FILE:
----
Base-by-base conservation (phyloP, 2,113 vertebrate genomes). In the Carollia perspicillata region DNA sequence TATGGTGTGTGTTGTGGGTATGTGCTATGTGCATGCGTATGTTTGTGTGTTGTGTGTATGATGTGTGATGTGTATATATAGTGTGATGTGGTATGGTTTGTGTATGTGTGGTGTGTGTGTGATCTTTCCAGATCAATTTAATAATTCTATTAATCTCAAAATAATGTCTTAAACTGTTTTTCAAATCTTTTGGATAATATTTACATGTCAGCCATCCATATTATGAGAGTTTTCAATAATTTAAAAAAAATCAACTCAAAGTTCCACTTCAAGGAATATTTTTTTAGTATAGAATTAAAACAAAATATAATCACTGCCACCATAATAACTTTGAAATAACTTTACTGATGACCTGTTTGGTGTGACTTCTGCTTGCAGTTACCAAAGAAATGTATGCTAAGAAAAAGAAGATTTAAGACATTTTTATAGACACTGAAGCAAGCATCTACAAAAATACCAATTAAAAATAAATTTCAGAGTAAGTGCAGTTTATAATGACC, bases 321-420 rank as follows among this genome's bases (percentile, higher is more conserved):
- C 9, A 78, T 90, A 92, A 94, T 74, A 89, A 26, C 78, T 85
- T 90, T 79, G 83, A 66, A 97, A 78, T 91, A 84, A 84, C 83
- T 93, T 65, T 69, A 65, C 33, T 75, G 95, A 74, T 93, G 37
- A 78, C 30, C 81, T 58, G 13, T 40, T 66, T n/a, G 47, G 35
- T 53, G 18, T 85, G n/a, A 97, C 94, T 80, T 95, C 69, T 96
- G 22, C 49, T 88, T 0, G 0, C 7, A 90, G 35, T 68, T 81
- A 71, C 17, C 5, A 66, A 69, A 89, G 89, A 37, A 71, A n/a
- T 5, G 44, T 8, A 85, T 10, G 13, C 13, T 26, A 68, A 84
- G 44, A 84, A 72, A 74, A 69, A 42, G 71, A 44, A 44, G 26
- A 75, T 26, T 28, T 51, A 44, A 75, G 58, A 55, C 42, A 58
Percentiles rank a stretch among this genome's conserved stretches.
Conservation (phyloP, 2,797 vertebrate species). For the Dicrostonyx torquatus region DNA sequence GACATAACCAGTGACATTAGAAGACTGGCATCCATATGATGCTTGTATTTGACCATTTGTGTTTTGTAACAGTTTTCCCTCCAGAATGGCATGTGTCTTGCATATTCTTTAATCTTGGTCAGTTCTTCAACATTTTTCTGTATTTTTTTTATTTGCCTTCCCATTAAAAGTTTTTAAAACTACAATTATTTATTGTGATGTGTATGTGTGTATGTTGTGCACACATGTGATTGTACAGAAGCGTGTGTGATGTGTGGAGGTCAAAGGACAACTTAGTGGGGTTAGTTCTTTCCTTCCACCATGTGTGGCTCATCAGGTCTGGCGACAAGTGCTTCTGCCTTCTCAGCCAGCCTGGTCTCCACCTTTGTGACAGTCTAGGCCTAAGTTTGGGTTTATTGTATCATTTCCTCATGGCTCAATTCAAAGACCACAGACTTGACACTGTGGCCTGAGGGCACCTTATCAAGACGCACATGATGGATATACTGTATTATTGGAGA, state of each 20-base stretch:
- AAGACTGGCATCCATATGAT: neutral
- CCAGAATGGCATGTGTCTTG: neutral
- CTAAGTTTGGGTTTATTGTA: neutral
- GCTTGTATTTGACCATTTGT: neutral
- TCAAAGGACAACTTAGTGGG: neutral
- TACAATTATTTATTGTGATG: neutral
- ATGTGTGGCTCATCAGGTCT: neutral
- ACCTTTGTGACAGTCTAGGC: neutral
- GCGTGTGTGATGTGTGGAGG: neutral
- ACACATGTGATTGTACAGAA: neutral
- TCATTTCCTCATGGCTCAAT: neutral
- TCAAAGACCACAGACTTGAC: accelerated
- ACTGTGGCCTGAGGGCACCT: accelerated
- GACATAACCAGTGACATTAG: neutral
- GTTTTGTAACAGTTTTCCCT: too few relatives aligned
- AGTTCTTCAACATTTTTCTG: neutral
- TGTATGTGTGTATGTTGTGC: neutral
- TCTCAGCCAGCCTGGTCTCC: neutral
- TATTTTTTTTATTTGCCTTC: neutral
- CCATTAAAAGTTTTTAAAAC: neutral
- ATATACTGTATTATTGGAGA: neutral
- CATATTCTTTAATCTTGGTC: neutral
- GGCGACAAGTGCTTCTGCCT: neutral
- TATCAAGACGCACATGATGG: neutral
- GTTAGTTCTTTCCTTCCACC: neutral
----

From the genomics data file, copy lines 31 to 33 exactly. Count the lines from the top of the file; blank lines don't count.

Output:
- TCTCAGCCAGCCTGGTCTCC: neutral
- TATTTTTTTTATTTGCCTTC: neutral
- CCATTAAAAGTTTTTAAAAC: neutral